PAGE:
The TPS program has long allowed immigrants from countries afflicted by armed conflict, natural disaster, or an epidemic — countries President Trump has derided as “shitholes” — to seek and acquire legal, temporary protection from deportation. But many of the over 400,000 TPS beneficiaries living in the U.S. today — many of whom have lived in the U.S. for decades and have U.S. citizen family members — will now be unable to adjust their status to permanent residence because of the Trump administration’s latest policy. Permanent resident status would allow beneficiaries to remain in the communities in which they have established long-standing ties and to live their lives without fear of being removed from the United States. The Trump administration has long sought to end the TPS program — and has already removed country designations for numerous countries — but has thus far been prevented from scuttling it through a series of lawsuits.
Before the Trump administration implemented this unlawful new policy, USCIS had previously allowed TPS beneficiaries like the plaintiffs to become eligible for adjustment to permanent resident status by temporarily departing the United States (with USCIS’s permission) and then lawfully returning under a grant of “advance parole.” Upon their return, the individual was viewed as having satisfied any outstanding deportation or removal order, clearing the way for him or her to apply for adjustment of status through USCIS. But the Trump administration’s new rule erases the legal effect of departing the United States and lawfully returning under a grant of “advance parole” so that, upon their lawful return, the TPS beneficiary is still viewed as ineligible to adjust his or her status. This new rule upsets the settled expectations of TPS beneficiaries and the legal services organizations, like CARECEN, who serve them, and firmly binds TPS beneficiaries to the precarious position they are now in.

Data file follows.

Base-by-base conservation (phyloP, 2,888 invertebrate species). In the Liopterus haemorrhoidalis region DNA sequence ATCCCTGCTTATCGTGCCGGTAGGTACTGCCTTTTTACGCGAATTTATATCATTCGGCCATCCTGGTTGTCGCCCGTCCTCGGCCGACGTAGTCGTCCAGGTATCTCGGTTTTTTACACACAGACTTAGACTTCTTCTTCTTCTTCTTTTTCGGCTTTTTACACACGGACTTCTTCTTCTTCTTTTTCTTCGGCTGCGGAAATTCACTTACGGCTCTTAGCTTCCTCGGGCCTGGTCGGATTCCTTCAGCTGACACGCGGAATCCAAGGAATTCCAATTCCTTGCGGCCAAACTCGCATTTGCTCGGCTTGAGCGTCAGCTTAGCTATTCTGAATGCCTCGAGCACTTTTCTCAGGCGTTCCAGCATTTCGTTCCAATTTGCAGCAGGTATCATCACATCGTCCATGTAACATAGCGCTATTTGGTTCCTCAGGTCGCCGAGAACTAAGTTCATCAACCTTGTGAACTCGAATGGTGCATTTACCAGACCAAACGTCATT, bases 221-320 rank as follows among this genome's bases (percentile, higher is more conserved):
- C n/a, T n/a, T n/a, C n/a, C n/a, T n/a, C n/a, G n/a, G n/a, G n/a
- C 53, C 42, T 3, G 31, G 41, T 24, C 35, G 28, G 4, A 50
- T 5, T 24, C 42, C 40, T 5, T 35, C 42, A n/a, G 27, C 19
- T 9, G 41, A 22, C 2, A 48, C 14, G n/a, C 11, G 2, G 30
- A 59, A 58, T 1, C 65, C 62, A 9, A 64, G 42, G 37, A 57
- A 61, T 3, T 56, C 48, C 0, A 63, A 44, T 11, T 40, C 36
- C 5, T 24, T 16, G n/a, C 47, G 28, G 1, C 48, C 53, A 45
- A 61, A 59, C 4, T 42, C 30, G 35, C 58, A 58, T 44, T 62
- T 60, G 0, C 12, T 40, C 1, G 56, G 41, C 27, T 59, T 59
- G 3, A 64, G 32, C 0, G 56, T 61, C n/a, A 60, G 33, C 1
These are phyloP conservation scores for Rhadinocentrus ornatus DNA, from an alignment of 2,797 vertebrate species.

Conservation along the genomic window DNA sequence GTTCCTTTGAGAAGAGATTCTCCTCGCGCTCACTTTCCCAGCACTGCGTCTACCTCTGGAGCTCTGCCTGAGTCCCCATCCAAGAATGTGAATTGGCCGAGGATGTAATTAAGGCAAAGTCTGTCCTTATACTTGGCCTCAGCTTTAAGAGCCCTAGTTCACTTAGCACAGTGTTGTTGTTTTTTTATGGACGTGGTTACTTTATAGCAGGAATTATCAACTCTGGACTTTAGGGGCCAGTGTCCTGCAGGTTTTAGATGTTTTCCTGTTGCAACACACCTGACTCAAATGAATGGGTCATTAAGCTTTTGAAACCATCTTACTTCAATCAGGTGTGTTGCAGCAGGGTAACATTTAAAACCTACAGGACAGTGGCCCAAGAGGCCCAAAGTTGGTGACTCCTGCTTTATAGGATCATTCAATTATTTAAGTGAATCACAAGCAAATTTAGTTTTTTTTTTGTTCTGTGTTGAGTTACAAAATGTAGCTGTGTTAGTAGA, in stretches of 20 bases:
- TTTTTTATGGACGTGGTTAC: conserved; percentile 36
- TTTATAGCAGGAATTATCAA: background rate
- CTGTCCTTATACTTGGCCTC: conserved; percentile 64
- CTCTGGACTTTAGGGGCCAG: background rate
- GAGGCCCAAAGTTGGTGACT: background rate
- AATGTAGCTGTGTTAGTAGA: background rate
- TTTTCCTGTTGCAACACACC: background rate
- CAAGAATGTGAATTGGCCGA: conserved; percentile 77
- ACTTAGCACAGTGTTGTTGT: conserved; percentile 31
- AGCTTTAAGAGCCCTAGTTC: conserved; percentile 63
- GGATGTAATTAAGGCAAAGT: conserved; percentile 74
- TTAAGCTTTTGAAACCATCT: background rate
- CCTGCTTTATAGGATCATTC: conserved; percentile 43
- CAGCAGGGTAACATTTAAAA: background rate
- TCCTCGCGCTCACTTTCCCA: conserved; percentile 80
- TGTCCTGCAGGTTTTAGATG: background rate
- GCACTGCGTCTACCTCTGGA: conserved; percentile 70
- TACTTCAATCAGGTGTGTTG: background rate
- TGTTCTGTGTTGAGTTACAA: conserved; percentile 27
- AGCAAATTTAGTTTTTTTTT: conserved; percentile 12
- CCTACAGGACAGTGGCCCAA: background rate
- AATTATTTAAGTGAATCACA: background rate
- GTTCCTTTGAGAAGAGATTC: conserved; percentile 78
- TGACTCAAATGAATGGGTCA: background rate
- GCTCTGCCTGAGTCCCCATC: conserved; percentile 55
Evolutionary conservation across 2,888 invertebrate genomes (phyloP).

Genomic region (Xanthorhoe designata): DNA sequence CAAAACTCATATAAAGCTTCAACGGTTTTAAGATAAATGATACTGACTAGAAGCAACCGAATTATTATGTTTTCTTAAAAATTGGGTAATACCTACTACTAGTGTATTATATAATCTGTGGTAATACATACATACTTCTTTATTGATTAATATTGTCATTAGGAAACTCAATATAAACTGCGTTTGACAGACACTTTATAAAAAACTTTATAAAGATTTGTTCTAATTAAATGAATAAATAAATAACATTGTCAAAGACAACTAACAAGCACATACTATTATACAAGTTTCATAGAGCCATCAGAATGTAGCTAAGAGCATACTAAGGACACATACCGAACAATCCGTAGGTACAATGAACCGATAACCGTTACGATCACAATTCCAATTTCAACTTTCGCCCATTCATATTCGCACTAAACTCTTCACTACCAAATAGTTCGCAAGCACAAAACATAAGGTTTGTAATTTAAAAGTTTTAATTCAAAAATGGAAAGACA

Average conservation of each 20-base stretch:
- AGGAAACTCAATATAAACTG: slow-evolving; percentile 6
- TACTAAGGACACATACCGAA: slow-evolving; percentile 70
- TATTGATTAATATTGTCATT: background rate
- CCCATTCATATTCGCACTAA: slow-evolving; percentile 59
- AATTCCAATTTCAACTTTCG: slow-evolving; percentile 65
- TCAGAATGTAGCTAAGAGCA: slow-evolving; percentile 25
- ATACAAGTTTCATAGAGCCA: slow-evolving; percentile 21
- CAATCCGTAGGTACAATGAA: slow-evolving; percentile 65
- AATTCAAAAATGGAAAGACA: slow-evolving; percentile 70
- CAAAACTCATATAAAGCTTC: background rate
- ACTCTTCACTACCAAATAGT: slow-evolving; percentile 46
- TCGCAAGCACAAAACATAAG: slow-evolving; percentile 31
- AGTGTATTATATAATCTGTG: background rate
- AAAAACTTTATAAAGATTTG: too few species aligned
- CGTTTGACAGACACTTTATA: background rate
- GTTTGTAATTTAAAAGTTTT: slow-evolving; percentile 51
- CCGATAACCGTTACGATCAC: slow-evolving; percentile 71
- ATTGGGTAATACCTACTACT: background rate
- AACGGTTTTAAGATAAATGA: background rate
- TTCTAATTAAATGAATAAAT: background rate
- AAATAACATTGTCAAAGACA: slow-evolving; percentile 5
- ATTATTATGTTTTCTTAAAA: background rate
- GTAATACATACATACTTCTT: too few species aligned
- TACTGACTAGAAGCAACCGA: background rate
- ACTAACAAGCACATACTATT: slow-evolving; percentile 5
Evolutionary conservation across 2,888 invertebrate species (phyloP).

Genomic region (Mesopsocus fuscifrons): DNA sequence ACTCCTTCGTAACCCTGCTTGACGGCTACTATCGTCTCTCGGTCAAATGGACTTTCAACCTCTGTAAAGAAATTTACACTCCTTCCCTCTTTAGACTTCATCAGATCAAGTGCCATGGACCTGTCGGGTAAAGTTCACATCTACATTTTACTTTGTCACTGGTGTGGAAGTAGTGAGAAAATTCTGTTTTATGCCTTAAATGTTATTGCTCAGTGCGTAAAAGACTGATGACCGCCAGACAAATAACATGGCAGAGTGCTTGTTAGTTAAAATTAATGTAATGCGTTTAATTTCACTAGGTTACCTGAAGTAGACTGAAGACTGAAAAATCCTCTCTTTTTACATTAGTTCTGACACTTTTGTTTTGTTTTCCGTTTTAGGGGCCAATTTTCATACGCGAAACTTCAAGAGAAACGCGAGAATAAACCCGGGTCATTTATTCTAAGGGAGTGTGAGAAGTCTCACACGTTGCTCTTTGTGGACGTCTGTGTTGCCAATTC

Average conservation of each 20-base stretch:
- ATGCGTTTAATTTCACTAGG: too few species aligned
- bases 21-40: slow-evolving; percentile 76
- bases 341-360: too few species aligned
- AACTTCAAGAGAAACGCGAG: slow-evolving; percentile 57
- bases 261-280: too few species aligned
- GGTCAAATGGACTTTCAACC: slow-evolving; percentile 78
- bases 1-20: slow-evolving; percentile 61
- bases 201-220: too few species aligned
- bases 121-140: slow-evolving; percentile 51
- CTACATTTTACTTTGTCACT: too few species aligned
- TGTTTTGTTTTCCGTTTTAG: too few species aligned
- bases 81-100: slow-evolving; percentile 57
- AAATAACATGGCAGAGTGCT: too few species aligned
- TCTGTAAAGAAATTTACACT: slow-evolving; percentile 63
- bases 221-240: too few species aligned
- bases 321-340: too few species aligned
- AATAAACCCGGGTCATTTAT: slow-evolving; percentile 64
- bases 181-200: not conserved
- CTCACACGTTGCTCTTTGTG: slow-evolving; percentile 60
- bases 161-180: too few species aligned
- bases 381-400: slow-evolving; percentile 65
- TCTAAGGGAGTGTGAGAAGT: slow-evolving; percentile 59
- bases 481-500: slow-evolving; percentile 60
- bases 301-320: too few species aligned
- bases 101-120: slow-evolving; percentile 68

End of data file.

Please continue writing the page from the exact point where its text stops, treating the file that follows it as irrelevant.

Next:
As a consequence of the unlawful change now being challenged in court, the seven individual plaintiffs have no practical means of securing permanent status while also remaining in the United States, which many have called their home for upwards of 20 years. They now face an uncertain future, one in which their ability to remain connected to their U.S. citizen family members, communities, and livelihoods has been thrown into serious doubt.
The Trump administration’s rule was clearly motivated by the administration’s animus against immigrants of color. President Trump has derided TPS beneficiaries as the product of “shithole countries,” and Mr. Cuccinelli has a long and ugly history of attacking immigrants of color, including by comparing them to rats, raccoons, and other pests.
Now, potentially tens of thousands of TPS beneficiaries are prevented from using an established process for securing permanent status in the United States at a time when the Trump administration has done all it can to end their ability to remain even temporarily.
The suit was filed on August 26 in the U.S. District Court for the District of Columbia. Read the complaint in full here.
Democracy Forward is a nonprofit legal organization that scrutinizes Executive Branch activity across policy areas, represents clients in litigation to challenge unlawful actions, and educates the public when the White House or federal agencies break the law.
CARECEN’s mission is to foster the comprehensive development of the Latino population in the Washington metropolitan region by providing direct legal services, housing counseling, citizenship education, and community economic development, while promoting grassroots empowerment, civic engagement, and civil rights advocacy.
The Catholic Legal Immigration Network, Inc., or CLINIC, advocates for humane and just immigration policy. Its network of nonprofit immigration programs — more than 370 affiliates in 49 states and the District of Columbia — is the largest in the nation. CLINIC provides substantive legal and program management training and resources, as well as advocacy support at state, local and national levels.
Montagut and Sobral P.C. is an Immigration law firm in Falls Church, VA which has been in business since 1986. Their attorneys have over 100 years of combined experience practicing immigration law, and currently the majority of their clients are from Central America.